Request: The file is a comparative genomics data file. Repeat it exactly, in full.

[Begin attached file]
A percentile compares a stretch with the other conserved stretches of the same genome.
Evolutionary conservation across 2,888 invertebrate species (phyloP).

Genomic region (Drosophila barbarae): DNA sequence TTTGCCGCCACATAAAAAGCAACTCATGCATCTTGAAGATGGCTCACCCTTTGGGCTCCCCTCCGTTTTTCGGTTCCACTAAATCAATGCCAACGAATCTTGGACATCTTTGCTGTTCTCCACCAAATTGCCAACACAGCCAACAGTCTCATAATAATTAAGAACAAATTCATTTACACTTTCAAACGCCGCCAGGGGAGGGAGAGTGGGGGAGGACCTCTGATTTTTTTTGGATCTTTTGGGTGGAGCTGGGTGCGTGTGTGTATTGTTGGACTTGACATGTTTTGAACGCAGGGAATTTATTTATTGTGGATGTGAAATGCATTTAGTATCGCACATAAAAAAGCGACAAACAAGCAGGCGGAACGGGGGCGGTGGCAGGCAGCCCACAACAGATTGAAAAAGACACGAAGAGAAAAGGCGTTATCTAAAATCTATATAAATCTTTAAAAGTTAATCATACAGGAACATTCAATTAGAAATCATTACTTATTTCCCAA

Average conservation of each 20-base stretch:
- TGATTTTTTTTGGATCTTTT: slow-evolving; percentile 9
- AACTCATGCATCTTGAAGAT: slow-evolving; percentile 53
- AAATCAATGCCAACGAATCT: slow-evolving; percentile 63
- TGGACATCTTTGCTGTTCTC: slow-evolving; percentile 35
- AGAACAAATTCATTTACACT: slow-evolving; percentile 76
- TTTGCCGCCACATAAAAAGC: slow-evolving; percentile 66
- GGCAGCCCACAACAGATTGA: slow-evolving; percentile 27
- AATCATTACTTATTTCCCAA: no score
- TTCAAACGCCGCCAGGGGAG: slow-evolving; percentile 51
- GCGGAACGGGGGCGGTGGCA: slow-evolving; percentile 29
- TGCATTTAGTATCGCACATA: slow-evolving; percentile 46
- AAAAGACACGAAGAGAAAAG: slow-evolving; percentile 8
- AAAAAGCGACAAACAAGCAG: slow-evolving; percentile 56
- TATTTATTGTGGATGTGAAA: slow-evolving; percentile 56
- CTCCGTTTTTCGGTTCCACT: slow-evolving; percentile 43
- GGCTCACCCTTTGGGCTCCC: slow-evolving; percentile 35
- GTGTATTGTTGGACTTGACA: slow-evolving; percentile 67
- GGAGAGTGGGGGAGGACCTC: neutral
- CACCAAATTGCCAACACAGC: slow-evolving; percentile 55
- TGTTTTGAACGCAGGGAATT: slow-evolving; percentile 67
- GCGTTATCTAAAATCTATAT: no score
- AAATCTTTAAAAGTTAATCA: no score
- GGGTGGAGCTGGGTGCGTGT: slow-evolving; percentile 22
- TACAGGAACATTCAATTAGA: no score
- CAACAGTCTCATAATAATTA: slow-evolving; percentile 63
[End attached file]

A percentile compares a stretch with the other conserved stretches of the same genome.
Evolutionary conservation across 2,888 invertebrate species (phyloP).

Genomic region (Drosophila barbarae): DNA sequence TTTGCCGCCACATAAAAAGCAACTCATGCATCTTGAAGATGGCTCACCCTTTGGGCTCCCCTCCGTTTTTCGGTTCCACTAAATCAATGCCAACGAATCTTGGACATCTTTGCTGTTCTCCACCAAATTGCCAACACAGCCAACAGTCTCATAATAATTAAGAACAAATTCATTTACACTTTCAAACGCCGCCAGGGGAGGGAGAGTGGGGGAGGACCTCTGATTTTTTTTGGATCTTTTGGGTGGAGCTGGGTGCGTGTGTGTATTGTTGGACTTGACATGTTTTGAACGCAGGGAATTTATTTATTGTGGATGTGAAATGCATTTAGTATCGCACATAAAAAAGCGACAAACAAGCAGGCGGAACGGGGGCGGTGGCAGGCAGCCCACAACAGATTGAAAAAGACACGAAGAGAAAAGGCGTTATCTAAAATCTATATAAATCTTTAAAAGTTAATCATACAGGAACATTCAATTAGAAATCATTACTTATTTCCCAA

Average conservation of each 20-base stretch:
- TGATTTTTTTTGGATCTTTT: slow-evolving; percentile 9
- AACTCATGCATCTTGAAGAT: slow-evolving; percentile 53
- AAATCAATGCCAACGAATCT: slow-evolving; percentile 63
- TGGACATCTTTGCTGTTCTC: slow-evolving; percentile 35
- AGAACAAATTCATTTACACT: slow-evolving; percentile 76
- TTTGCCGCCACATAAAAAGC: slow-evolving; percentile 66
- GGCAGCCCACAACAGATTGA: slow-evolving; percentile 27
- AATCATTACTTATTTCCCAA: no score
- TTCAAACGCCGCCAGGGGAG: slow-evolving; percentile 51
- GCGGAACGGGGGCGGTGGCA: slow-evolving; percentile 29
- TGCATTTAGTATCGCACATA: slow-evolving; percentile 46
- AAAAGACACGAAGAGAAAAG: slow-evolving; percentile 8
- AAAAAGCGACAAACAAGCAG: slow-evolving; percentile 56
- TATTTATTGTGGATGTGAAA: slow-evolving; percentile 56
- CTCCGTTTTTCGGTTCCACT: slow-evolving; percentile 43
- GGCTCACCCTTTGGGCTCCC: slow-evolving; percentile 35
- GTGTATTGTTGGACTTGACA: slow-evolving; percentile 67
- GGAGAGTGGGGGAGGACCTC: neutral
- CACCAAATTGCCAACACAGC: slow-evolving; percentile 55
- TGTTTTGAACGCAGGGAATT: slow-evolving; percentile 67
- GCGTTATCTAAAATCTATAT: no score
- AAATCTTTAAAAGTTAATCA: no score
- GGGTGGAGCTGGGTGCGTGT: slow-evolving; percentile 22
- TACAGGAACATTCAATTAGA: no score
- CAACAGTCTCATAATAATTA: slow-evolving; percentile 63